import ebooklibfrom ebooklib import epubimport osimport nltkfrom bs4 import BeautifulSoup# EPUB-formatted ebook you want to importbook = epub.read_epub('lovecraft.epub')# For each document in the EPUB,# get the raw text in the document without HTML using the BeautifulSoup library,# get each token in the document - i.e. a sequence of characters we want to treat as a group, quite often words using the NLTK library,# get the vocabulary in the document by collapsing all duplicate tokens into a single set,# get the title of the document# print the title of the document and its sorted vocabularyfor doc in book.get_items_of_type(ebooklib.ITEM_DOCUMENT): raw = BeautifulSoup(doc.content).get_text() tokens = nltk.word_tokenize(raw) vocabulary = set(tokens) title = doc.get_name() print(title, sorted(vocabulary))
In relating the circumstances which have led to my confinement within this refuge for the demented, I am aware that my present position will create a natural doubt of the authenticity of my narrative. It is an unfortunate fact that the bulk of humanity is too limited in its mental vision to weigh with patience and intelligence those isolated phenomena, seen and felt only by a psychologically sensitive few, which lie outside its common experience. Men of broader intellect know that there is no sharp distinction betwixt the real and the unreal; that all things appear as they do only by virtue of the delicate individual physical and mental media through which we are made conscious of them; but the prosaic materialism of the majority condemns as madness the flashes of super-sight which penetrate the common veil of obvious empiricism.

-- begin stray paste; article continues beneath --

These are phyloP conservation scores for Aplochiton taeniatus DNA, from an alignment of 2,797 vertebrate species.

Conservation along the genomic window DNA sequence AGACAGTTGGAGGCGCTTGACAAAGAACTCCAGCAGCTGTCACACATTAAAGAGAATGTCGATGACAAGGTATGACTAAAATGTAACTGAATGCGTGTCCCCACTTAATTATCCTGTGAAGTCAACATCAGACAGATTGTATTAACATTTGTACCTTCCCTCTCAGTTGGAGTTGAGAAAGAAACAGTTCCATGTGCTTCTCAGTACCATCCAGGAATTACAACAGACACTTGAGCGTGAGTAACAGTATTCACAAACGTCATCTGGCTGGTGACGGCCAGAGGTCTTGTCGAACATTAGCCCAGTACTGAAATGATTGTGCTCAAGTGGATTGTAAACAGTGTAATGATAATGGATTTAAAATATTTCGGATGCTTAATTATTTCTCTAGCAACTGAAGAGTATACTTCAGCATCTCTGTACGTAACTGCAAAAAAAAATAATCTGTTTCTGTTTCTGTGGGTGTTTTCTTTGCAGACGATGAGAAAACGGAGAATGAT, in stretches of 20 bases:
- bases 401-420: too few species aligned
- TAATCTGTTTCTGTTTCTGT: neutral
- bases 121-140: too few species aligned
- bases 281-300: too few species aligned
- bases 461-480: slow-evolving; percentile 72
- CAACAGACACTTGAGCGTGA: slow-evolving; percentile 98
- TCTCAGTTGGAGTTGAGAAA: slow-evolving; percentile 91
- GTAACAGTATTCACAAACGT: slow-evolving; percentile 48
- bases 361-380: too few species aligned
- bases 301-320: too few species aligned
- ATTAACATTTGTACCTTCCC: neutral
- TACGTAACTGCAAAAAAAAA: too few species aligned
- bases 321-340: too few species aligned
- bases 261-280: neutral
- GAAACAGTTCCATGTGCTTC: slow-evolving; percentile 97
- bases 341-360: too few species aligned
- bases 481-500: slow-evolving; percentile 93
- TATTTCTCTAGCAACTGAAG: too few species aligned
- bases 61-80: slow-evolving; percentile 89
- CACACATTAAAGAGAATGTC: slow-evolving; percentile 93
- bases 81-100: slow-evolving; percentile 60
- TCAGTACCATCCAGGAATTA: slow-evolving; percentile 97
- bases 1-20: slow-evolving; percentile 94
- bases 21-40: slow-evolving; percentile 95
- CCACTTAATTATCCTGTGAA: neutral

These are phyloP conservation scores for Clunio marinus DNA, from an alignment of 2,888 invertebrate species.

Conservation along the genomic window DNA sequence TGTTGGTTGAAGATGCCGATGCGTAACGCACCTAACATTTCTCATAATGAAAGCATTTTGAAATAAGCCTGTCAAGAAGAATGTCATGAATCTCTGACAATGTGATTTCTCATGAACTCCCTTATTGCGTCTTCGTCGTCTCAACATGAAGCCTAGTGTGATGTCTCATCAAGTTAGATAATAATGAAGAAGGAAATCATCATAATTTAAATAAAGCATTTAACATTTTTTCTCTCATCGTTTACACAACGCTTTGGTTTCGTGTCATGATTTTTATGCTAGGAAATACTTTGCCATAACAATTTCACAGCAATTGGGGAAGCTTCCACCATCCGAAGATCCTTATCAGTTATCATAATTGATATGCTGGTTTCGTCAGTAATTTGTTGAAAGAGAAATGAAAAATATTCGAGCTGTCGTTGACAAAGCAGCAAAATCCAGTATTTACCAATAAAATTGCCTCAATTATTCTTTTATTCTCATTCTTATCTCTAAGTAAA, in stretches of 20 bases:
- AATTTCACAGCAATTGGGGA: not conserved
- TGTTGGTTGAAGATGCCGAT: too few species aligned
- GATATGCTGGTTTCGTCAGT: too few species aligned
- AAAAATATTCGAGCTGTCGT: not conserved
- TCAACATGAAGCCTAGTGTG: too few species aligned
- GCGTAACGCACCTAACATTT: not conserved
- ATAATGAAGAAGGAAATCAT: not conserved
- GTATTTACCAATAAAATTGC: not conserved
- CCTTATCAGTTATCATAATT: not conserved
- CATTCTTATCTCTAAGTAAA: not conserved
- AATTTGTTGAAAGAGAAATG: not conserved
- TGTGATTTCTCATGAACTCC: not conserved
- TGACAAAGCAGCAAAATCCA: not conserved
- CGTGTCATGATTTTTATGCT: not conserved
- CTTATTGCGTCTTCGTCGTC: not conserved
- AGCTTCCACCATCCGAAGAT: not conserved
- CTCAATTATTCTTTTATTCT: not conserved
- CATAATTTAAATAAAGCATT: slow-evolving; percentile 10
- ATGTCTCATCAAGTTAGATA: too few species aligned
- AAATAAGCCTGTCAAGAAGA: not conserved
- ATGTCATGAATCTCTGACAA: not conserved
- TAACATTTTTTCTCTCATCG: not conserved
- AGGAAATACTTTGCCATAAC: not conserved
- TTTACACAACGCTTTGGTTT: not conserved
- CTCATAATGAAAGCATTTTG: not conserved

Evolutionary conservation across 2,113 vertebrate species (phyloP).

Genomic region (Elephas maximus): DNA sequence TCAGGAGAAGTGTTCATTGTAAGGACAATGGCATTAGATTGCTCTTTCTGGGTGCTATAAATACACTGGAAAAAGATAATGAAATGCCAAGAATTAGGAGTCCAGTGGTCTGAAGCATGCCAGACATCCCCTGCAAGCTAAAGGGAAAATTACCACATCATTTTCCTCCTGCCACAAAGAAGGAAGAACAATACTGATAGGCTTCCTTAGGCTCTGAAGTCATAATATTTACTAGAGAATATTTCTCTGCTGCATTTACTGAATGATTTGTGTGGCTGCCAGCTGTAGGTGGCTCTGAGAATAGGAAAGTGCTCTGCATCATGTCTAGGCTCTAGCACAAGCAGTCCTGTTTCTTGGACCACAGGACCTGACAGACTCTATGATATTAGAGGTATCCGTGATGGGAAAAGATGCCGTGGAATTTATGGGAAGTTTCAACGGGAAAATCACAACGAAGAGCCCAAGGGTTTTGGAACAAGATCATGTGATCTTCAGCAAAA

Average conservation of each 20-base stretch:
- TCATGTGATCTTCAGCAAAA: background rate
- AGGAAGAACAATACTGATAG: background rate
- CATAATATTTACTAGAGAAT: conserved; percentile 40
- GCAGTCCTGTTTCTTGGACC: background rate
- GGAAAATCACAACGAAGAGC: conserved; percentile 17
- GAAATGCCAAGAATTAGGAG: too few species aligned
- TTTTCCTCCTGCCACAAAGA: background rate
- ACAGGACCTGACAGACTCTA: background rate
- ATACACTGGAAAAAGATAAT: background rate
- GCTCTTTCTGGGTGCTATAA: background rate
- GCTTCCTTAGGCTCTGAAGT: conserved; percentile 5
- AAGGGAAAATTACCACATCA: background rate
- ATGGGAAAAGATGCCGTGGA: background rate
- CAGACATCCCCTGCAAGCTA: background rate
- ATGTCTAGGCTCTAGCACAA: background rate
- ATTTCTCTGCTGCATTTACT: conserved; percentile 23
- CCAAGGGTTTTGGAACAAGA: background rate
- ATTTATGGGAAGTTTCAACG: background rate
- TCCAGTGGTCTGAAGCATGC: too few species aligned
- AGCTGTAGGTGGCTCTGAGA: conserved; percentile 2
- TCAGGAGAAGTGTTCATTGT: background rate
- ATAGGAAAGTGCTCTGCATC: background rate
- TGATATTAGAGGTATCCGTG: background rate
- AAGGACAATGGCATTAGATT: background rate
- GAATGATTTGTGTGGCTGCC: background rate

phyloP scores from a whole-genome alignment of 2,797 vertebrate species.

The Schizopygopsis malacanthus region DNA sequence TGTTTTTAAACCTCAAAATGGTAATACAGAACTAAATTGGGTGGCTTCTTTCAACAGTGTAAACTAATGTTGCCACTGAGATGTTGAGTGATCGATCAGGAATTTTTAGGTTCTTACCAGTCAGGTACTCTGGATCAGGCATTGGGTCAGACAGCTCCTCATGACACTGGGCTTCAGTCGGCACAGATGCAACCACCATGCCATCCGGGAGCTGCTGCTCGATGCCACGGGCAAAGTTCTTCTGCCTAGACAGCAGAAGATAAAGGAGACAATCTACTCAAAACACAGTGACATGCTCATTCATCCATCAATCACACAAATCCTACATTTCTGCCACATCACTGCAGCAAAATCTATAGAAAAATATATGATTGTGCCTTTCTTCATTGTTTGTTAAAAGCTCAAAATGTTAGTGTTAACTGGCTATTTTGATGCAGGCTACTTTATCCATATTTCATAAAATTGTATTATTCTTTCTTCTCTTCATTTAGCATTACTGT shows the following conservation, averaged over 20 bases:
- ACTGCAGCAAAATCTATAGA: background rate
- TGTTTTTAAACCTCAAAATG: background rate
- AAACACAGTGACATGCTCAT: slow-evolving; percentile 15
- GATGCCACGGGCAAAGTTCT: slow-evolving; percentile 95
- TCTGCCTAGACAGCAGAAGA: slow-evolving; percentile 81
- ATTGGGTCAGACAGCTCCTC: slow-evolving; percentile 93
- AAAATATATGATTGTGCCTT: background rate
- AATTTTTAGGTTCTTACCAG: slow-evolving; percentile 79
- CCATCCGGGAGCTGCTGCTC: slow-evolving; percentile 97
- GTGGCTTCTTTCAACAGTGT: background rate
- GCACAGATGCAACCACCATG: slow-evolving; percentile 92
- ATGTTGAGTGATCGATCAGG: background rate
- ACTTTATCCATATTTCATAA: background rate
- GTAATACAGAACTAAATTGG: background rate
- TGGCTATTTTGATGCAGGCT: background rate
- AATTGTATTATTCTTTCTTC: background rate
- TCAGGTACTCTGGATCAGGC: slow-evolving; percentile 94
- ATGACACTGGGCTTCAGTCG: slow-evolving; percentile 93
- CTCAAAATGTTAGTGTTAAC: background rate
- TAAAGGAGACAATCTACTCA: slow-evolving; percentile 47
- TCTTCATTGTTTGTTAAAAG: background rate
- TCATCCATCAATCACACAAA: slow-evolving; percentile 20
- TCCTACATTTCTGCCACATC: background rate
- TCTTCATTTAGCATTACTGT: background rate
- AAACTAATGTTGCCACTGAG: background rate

Life is a hideous thing, and from the background behind what we know of it peer daemoniacal hints of truth which make it sometimes a thousandfold more hideous. Science, already oppressive with its shocking revelations, will perhaps be the ultimate exterminator of our human species—if separate species we be—for its reserve of unguessed horrors could never be borne by mortal brains if loosed upon the world. If we knew what we are, we should do as Sir Arthur Jermyn did; and Arthur Jermyn soaked himself in oil and set fire to his clothing one night. No one placed the charred fragments in an urn or set a memorial to him who had been; for certain papers and a certain boxed object were found, which made men wish to forget. Some who knew him do not admit that he ever existed.